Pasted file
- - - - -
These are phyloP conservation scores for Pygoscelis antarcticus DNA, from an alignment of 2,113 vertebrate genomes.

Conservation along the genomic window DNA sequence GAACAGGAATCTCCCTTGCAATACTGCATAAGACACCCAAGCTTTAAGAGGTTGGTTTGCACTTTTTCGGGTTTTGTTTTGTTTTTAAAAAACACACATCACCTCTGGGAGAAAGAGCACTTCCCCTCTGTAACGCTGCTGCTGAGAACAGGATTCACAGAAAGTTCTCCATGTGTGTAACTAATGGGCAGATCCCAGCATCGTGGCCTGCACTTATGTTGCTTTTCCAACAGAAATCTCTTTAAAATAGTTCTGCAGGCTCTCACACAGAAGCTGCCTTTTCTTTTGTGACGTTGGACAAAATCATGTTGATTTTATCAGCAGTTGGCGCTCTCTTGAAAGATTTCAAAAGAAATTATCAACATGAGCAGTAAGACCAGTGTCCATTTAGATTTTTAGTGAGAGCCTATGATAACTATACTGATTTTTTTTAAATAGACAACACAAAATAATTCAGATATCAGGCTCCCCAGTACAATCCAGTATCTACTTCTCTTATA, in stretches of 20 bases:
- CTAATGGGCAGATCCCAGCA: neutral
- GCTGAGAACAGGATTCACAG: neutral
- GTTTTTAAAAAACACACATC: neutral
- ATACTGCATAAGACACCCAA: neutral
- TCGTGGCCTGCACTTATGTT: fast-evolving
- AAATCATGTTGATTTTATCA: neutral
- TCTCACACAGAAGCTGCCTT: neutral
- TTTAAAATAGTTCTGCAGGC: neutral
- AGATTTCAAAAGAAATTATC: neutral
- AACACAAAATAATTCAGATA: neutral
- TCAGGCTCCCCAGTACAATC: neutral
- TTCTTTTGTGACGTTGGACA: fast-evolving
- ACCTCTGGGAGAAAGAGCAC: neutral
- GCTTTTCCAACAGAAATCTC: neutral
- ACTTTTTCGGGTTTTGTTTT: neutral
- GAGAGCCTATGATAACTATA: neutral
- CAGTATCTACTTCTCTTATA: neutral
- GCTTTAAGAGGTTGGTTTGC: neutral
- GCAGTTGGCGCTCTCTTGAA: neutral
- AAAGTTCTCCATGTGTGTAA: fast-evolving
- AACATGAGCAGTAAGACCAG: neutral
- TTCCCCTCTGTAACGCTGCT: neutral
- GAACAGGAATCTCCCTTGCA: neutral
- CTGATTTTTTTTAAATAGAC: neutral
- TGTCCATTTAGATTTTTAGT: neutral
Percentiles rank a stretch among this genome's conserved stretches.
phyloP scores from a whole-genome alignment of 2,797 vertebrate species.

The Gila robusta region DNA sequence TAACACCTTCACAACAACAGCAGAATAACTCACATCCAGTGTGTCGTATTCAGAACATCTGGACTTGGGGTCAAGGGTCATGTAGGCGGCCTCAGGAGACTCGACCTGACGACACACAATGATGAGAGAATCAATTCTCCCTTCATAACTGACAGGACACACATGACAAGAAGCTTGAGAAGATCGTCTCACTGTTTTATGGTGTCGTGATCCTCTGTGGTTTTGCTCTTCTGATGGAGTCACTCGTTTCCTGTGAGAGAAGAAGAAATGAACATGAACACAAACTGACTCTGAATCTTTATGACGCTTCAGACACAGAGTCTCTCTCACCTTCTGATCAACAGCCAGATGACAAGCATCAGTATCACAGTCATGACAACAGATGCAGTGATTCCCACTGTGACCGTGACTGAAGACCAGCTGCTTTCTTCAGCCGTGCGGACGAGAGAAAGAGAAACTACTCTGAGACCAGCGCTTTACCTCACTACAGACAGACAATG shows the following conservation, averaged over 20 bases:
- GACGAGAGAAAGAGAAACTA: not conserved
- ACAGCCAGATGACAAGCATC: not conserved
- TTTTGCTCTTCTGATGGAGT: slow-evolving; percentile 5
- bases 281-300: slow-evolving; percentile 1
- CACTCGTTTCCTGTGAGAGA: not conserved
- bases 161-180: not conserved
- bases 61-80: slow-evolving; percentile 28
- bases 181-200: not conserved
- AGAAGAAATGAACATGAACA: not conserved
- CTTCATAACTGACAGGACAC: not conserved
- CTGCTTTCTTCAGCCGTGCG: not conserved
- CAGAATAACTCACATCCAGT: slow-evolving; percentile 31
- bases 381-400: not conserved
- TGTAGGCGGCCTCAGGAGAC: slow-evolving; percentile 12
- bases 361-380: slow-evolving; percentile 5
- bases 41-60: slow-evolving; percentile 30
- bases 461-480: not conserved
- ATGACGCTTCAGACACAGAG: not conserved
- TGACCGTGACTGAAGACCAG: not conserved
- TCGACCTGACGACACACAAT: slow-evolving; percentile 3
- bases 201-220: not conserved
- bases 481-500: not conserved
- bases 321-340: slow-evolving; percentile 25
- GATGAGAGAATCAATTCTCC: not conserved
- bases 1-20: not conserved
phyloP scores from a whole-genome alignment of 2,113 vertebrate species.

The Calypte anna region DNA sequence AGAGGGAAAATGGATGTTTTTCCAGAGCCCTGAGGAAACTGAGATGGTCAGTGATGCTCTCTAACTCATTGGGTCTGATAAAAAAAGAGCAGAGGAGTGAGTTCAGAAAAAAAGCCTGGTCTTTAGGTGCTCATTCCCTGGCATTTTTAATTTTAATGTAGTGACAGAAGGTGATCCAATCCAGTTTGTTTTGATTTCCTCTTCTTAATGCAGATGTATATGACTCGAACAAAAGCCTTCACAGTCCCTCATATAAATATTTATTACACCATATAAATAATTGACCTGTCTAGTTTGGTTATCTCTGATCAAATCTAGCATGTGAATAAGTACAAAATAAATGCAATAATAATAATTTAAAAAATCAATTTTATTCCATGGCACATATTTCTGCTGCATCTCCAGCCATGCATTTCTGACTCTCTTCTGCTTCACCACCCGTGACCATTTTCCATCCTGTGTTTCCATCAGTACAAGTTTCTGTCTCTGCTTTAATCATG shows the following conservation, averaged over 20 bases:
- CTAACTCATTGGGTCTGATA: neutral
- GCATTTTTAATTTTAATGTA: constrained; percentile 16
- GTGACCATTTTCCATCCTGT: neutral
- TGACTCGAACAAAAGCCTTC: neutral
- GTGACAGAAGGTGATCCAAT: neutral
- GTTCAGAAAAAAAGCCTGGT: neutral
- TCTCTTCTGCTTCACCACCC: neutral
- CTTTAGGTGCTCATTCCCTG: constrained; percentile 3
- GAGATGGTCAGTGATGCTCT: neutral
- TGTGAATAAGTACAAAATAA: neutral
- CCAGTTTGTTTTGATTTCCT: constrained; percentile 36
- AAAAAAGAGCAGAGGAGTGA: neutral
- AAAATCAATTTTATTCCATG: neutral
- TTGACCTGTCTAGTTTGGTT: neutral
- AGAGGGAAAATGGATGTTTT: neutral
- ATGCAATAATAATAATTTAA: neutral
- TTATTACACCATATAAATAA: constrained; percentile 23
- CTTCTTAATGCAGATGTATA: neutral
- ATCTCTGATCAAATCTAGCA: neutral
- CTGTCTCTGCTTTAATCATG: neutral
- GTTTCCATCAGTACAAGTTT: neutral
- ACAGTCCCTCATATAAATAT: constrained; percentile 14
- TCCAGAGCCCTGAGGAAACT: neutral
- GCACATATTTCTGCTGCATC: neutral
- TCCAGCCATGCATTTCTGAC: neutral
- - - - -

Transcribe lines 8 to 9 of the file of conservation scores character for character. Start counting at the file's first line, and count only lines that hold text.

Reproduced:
- AAATCATGTTGATTTTATCA: neutral
- TCTCACACAGAAGCTGCCTT: neutral